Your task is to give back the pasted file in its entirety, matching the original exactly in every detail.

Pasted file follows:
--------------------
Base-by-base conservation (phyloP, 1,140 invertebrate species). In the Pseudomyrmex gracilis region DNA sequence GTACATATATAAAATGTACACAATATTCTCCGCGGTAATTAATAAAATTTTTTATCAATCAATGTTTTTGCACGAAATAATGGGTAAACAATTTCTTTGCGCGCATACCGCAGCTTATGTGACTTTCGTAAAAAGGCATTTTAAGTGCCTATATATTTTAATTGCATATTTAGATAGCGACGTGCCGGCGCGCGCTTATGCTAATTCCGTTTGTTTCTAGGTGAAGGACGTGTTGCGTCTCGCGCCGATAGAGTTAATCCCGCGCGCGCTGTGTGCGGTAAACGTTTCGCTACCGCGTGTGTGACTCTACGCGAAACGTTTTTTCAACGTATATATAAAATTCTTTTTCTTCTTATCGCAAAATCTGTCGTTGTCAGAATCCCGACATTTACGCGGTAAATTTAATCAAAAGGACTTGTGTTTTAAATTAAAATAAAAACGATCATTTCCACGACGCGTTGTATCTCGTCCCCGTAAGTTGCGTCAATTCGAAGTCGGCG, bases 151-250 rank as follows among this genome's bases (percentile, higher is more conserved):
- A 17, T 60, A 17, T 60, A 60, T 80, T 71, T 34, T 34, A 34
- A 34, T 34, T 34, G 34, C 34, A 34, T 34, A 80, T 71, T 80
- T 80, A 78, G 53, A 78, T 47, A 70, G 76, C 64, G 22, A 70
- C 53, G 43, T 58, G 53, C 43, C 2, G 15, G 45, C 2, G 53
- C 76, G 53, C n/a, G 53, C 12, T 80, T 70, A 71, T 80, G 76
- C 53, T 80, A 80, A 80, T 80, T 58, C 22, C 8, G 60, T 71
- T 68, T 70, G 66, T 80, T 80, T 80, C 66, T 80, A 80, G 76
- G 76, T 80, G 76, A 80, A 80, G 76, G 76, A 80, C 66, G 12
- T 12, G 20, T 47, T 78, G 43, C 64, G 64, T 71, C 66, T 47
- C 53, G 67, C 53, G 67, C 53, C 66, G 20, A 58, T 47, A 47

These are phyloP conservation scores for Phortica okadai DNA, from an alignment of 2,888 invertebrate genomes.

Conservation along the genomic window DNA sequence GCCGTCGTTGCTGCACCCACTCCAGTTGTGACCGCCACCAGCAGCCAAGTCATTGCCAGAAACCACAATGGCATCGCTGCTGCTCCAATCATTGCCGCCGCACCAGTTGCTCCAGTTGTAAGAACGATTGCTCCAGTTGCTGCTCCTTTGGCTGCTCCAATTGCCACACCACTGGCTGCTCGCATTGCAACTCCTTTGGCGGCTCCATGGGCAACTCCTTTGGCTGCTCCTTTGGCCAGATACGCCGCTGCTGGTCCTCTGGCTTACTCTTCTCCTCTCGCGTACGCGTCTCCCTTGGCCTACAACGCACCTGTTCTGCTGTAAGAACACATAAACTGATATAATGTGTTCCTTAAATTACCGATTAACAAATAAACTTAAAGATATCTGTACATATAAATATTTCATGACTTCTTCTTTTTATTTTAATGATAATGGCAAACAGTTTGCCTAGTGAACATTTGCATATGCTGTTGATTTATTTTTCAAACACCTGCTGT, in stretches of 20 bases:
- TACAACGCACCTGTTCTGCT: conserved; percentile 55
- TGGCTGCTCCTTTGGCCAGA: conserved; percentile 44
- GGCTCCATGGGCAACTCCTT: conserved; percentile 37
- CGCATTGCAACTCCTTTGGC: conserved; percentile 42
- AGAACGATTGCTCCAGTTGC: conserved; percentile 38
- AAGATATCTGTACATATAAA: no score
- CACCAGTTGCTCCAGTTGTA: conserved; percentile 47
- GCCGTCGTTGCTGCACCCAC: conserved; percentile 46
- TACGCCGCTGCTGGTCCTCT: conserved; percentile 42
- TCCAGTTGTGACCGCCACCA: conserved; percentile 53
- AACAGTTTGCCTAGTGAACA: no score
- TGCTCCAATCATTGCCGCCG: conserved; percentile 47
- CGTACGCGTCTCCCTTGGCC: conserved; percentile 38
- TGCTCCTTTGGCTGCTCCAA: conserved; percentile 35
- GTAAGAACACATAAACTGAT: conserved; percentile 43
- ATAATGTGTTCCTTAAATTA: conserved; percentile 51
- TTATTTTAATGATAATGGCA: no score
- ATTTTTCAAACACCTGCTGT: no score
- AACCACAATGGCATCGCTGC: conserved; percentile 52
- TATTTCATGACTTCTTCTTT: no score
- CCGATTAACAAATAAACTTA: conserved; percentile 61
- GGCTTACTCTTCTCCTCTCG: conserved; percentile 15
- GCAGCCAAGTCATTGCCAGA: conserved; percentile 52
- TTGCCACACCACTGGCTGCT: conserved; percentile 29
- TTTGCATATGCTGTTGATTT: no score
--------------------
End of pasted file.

Base-by-base conservation (phyloP, 1,140 invertebrate species). In the Pseudomyrmex gracilis region DNA sequence GTACATATATAAAATGTACACAATATTCTCCGCGGTAATTAATAAAATTTTTTATCAATCAATGTTTTTGCACGAAATAATGGGTAAACAATTTCTTTGCGCGCATACCGCAGCTTATGTGACTTTCGTAAAAAGGCATTTTAAGTGCCTATATATTTTAATTGCATATTTAGATAGCGACGTGCCGGCGCGCGCTTATGCTAATTCCGTTTGTTTCTAGGTGAAGGACGTGTTGCGTCTCGCGCCGATAGAGTTAATCCCGCGCGCGCTGTGTGCGGTAAACGTTTCGCTACCGCGTGTGTGACTCTACGCGAAACGTTTTTTCAACGTATATATAAAATTCTTTTTCTTCTTATCGCAAAATCTGTCGTTGTCAGAATCCCGACATTTACGCGGTAAATTTAATCAAAAGGACTTGTGTTTTAAATTAAAATAAAAACGATCATTTCCACGACGCGTTGTATCTCGTCCCCGTAAGTTGCGTCAATTCGAAGTCGGCG, bases 151-250 rank as follows among this genome's bases (percentile, higher is more conserved):
- A 17, T 60, A 17, T 60, A 60, T 80, T 71, T 34, T 34, A 34
- A 34, T 34, T 34, G 34, C 34, A 34, T 34, A 80, T 71, T 80
- T 80, A 78, G 53, A 78, T 47, A 70, G 76, C 64, G 22, A 70
- C 53, G 43, T 58, G 53, C 43, C 2, G 15, G 45, C 2, G 53
- C 76, G 53, C n/a, G 53, C 12, T 80, T 70, A 71, T 80, G 76
- C 53, T 80, A 80, A 80, T 80, T 58, C 22, C 8, G 60, T 71
- T 68, T 70, G 66, T 80, T 80, T 80, C 66, T 80, A 80, G 76
- G 76, T 80, G 76, A 80, A 80, G 76, G 76, A 80, C 66, G 12
- T 12, G 20, T 47, T 78, G 43, C 64, G 64, T 71, C 66, T 47
- C 53, G 67, C 53, G 67, C 53, C 66, G 20, A 58, T 47, A 47

These are phyloP conservation scores for Phortica okadai DNA, from an alignment of 2,888 invertebrate genomes.

Conservation along the genomic window DNA sequence GCCGTCGTTGCTGCACCCACTCCAGTTGTGACCGCCACCAGCAGCCAAGTCATTGCCAGAAACCACAATGGCATCGCTGCTGCTCCAATCATTGCCGCCGCACCAGTTGCTCCAGTTGTAAGAACGATTGCTCCAGTTGCTGCTCCTTTGGCTGCTCCAATTGCCACACCACTGGCTGCTCGCATTGCAACTCCTTTGGCGGCTCCATGGGCAACTCCTTTGGCTGCTCCTTTGGCCAGATACGCCGCTGCTGGTCCTCTGGCTTACTCTTCTCCTCTCGCGTACGCGTCTCCCTTGGCCTACAACGCACCTGTTCTGCTGTAAGAACACATAAACTGATATAATGTGTTCCTTAAATTACCGATTAACAAATAAACTTAAAGATATCTGTACATATAAATATTTCATGACTTCTTCTTTTTATTTTAATGATAATGGCAAACAGTTTGCCTAGTGAACATTTGCATATGCTGTTGATTTATTTTTCAAACACCTGCTGT, in stretches of 20 bases:
- TACAACGCACCTGTTCTGCT: conserved; percentile 55
- TGGCTGCTCCTTTGGCCAGA: conserved; percentile 44
- GGCTCCATGGGCAACTCCTT: conserved; percentile 37
- CGCATTGCAACTCCTTTGGC: conserved; percentile 42
- AGAACGATTGCTCCAGTTGC: conserved; percentile 38
- AAGATATCTGTACATATAAA: no score
- CACCAGTTGCTCCAGTTGTA: conserved; percentile 47
- GCCGTCGTTGCTGCACCCAC: conserved; percentile 46
- TACGCCGCTGCTGGTCCTCT: conserved; percentile 42
- TCCAGTTGTGACCGCCACCA: conserved; percentile 53
- AACAGTTTGCCTAGTGAACA: no score
- TGCTCCAATCATTGCCGCCG: conserved; percentile 47
- CGTACGCGTCTCCCTTGGCC: conserved; percentile 38
- TGCTCCTTTGGCTGCTCCAA: conserved; percentile 35
- GTAAGAACACATAAACTGAT: conserved; percentile 43
- ATAATGTGTTCCTTAAATTA: conserved; percentile 51
- TTATTTTAATGATAATGGCA: no score
- ATTTTTCAAACACCTGCTGT: no score
- AACCACAATGGCATCGCTGC: conserved; percentile 52
- TATTTCATGACTTCTTCTTT: no score
- CCGATTAACAAATAAACTTA: conserved; percentile 61
- GGCTTACTCTTCTCCTCTCG: conserved; percentile 15
- GCAGCCAAGTCATTGCCAGA: conserved; percentile 52
- TTGCCACACCACTGGCTGCT: conserved; percentile 29
- TTTGCATATGCTGTTGATTT: no score